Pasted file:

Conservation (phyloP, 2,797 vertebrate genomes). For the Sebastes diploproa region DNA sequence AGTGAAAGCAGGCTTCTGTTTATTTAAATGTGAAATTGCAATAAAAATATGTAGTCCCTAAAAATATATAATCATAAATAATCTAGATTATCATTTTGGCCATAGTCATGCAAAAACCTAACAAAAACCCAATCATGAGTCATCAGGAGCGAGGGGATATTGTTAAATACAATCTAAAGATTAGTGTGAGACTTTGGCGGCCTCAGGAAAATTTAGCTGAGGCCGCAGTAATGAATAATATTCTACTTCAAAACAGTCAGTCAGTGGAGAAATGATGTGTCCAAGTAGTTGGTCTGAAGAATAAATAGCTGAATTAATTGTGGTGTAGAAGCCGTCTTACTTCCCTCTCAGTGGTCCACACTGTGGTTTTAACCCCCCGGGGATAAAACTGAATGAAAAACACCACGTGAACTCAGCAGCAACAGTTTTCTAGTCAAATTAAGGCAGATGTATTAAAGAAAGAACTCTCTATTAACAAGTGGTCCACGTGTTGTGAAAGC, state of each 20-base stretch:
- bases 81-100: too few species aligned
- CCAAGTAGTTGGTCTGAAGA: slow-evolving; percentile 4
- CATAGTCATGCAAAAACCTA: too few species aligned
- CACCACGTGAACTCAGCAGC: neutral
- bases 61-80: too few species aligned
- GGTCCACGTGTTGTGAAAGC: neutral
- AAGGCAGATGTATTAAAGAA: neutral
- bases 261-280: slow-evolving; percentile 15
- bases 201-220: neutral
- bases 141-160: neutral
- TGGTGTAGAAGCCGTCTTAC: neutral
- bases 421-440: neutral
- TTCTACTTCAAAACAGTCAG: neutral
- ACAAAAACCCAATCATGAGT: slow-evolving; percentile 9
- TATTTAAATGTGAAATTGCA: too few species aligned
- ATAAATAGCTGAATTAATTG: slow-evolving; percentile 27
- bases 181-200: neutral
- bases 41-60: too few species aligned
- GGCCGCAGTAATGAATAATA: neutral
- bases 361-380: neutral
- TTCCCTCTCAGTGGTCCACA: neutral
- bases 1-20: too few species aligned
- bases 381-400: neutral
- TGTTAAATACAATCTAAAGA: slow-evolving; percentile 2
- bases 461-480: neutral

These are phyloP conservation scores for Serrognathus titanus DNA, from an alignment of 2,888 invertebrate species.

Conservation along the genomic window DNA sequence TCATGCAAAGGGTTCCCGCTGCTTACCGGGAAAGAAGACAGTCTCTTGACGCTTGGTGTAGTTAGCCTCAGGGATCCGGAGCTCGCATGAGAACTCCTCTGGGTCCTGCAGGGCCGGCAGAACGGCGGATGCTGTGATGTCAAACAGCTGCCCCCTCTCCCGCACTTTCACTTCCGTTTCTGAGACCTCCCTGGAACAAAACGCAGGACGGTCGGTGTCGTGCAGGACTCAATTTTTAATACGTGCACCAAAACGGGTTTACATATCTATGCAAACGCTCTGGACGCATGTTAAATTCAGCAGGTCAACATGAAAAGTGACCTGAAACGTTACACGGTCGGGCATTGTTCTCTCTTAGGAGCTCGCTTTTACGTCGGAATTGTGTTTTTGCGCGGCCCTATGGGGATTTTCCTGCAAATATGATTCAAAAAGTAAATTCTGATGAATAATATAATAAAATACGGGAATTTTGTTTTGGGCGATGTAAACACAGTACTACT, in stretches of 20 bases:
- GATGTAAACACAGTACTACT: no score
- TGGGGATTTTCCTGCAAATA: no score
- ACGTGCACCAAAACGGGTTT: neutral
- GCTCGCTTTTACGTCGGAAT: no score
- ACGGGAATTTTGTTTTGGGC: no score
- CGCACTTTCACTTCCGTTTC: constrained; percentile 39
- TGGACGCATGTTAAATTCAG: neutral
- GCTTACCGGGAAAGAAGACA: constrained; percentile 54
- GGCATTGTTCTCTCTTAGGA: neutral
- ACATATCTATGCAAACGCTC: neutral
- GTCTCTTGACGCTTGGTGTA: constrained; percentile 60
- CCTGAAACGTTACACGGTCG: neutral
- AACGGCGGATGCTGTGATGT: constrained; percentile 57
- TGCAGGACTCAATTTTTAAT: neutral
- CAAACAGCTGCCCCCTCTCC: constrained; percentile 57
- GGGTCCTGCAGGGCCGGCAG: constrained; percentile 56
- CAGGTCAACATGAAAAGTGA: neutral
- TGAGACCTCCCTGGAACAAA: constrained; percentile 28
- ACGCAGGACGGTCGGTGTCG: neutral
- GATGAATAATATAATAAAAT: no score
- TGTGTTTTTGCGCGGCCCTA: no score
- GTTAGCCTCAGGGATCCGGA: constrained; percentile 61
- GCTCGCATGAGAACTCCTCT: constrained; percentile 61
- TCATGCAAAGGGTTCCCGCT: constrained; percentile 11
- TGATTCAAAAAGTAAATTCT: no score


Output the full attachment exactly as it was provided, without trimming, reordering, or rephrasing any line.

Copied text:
Conservation (phyloP, 2,797 vertebrate genomes). For the Sebastes diploproa region DNA sequence AGTGAAAGCAGGCTTCTGTTTATTTAAATGTGAAATTGCAATAAAAATATGTAGTCCCTAAAAATATATAATCATAAATAATCTAGATTATCATTTTGGCCATAGTCATGCAAAAACCTAACAAAAACCCAATCATGAGTCATCAGGAGCGAGGGGATATTGTTAAATACAATCTAAAGATTAGTGTGAGACTTTGGCGGCCTCAGGAAAATTTAGCTGAGGCCGCAGTAATGAATAATATTCTACTTCAAAACAGTCAGTCAGTGGAGAAATGATGTGTCCAAGTAGTTGGTCTGAAGAATAAATAGCTGAATTAATTGTGGTGTAGAAGCCGTCTTACTTCCCTCTCAGTGGTCCACACTGTGGTTTTAACCCCCCGGGGATAAAACTGAATGAAAAACACCACGTGAACTCAGCAGCAACAGTTTTCTAGTCAAATTAAGGCAGATGTATTAAAGAAAGAACTCTCTATTAACAAGTGGTCCACGTGTTGTGAAAGC, state of each 20-base stretch:
- bases 81-100: too few species aligned
- CCAAGTAGTTGGTCTGAAGA: slow-evolving; percentile 4
- CATAGTCATGCAAAAACCTA: too few species aligned
- CACCACGTGAACTCAGCAGC: neutral
- bases 61-80: too few species aligned
- GGTCCACGTGTTGTGAAAGC: neutral
- AAGGCAGATGTATTAAAGAA: neutral
- bases 261-280: slow-evolving; percentile 15
- bases 201-220: neutral
- bases 141-160: neutral
- TGGTGTAGAAGCCGTCTTAC: neutral
- bases 421-440: neutral
- TTCTACTTCAAAACAGTCAG: neutral
- ACAAAAACCCAATCATGAGT: slow-evolving; percentile 9
- TATTTAAATGTGAAATTGCA: too few species aligned
- ATAAATAGCTGAATTAATTG: slow-evolving; percentile 27
- bases 181-200: neutral
- bases 41-60: too few species aligned
- GGCCGCAGTAATGAATAATA: neutral
- bases 361-380: neutral
- TTCCCTCTCAGTGGTCCACA: neutral
- bases 1-20: too few species aligned
- bases 381-400: neutral
- TGTTAAATACAATCTAAAGA: slow-evolving; percentile 2
- bases 461-480: neutral

These are phyloP conservation scores for Serrognathus titanus DNA, from an alignment of 2,888 invertebrate species.

Conservation along the genomic window DNA sequence TCATGCAAAGGGTTCCCGCTGCTTACCGGGAAAGAAGACAGTCTCTTGACGCTTGGTGTAGTTAGCCTCAGGGATCCGGAGCTCGCATGAGAACTCCTCTGGGTCCTGCAGGGCCGGCAGAACGGCGGATGCTGTGATGTCAAACAGCTGCCCCCTCTCCCGCACTTTCACTTCCGTTTCTGAGACCTCCCTGGAACAAAACGCAGGACGGTCGGTGTCGTGCAGGACTCAATTTTTAATACGTGCACCAAAACGGGTTTACATATCTATGCAAACGCTCTGGACGCATGTTAAATTCAGCAGGTCAACATGAAAAGTGACCTGAAACGTTACACGGTCGGGCATTGTTCTCTCTTAGGAGCTCGCTTTTACGTCGGAATTGTGTTTTTGCGCGGCCCTATGGGGATTTTCCTGCAAATATGATTCAAAAAGTAAATTCTGATGAATAATATAATAAAATACGGGAATTTTGTTTTGGGCGATGTAAACACAGTACTACT, in stretches of 20 bases:
- GATGTAAACACAGTACTACT: no score
- TGGGGATTTTCCTGCAAATA: no score
- ACGTGCACCAAAACGGGTTT: neutral
- GCTCGCTTTTACGTCGGAAT: no score
- ACGGGAATTTTGTTTTGGGC: no score
- CGCACTTTCACTTCCGTTTC: constrained; percentile 39
- TGGACGCATGTTAAATTCAG: neutral
- GCTTACCGGGAAAGAAGACA: constrained; percentile 54
- GGCATTGTTCTCTCTTAGGA: neutral
- ACATATCTATGCAAACGCTC: neutral
- GTCTCTTGACGCTTGGTGTA: constrained; percentile 60
- CCTGAAACGTTACACGGTCG: neutral
- AACGGCGGATGCTGTGATGT: constrained; percentile 57
- TGCAGGACTCAATTTTTAAT: neutral
- CAAACAGCTGCCCCCTCTCC: constrained; percentile 57
- GGGTCCTGCAGGGCCGGCAG: constrained; percentile 56
- CAGGTCAACATGAAAAGTGA: neutral
- TGAGACCTCCCTGGAACAAA: constrained; percentile 28
- ACGCAGGACGGTCGGTGTCG: neutral
- GATGAATAATATAATAAAAT: no score
- TGTGTTTTTGCGCGGCCCTA: no score
- GTTAGCCTCAGGGATCCGGA: constrained; percentile 61
- GCTCGCATGAGAACTCCTCT: constrained; percentile 61
- TCATGCAAAGGGTTCCCGCT: constrained; percentile 11
- TGATTCAAAAAGTAAATTCT: no score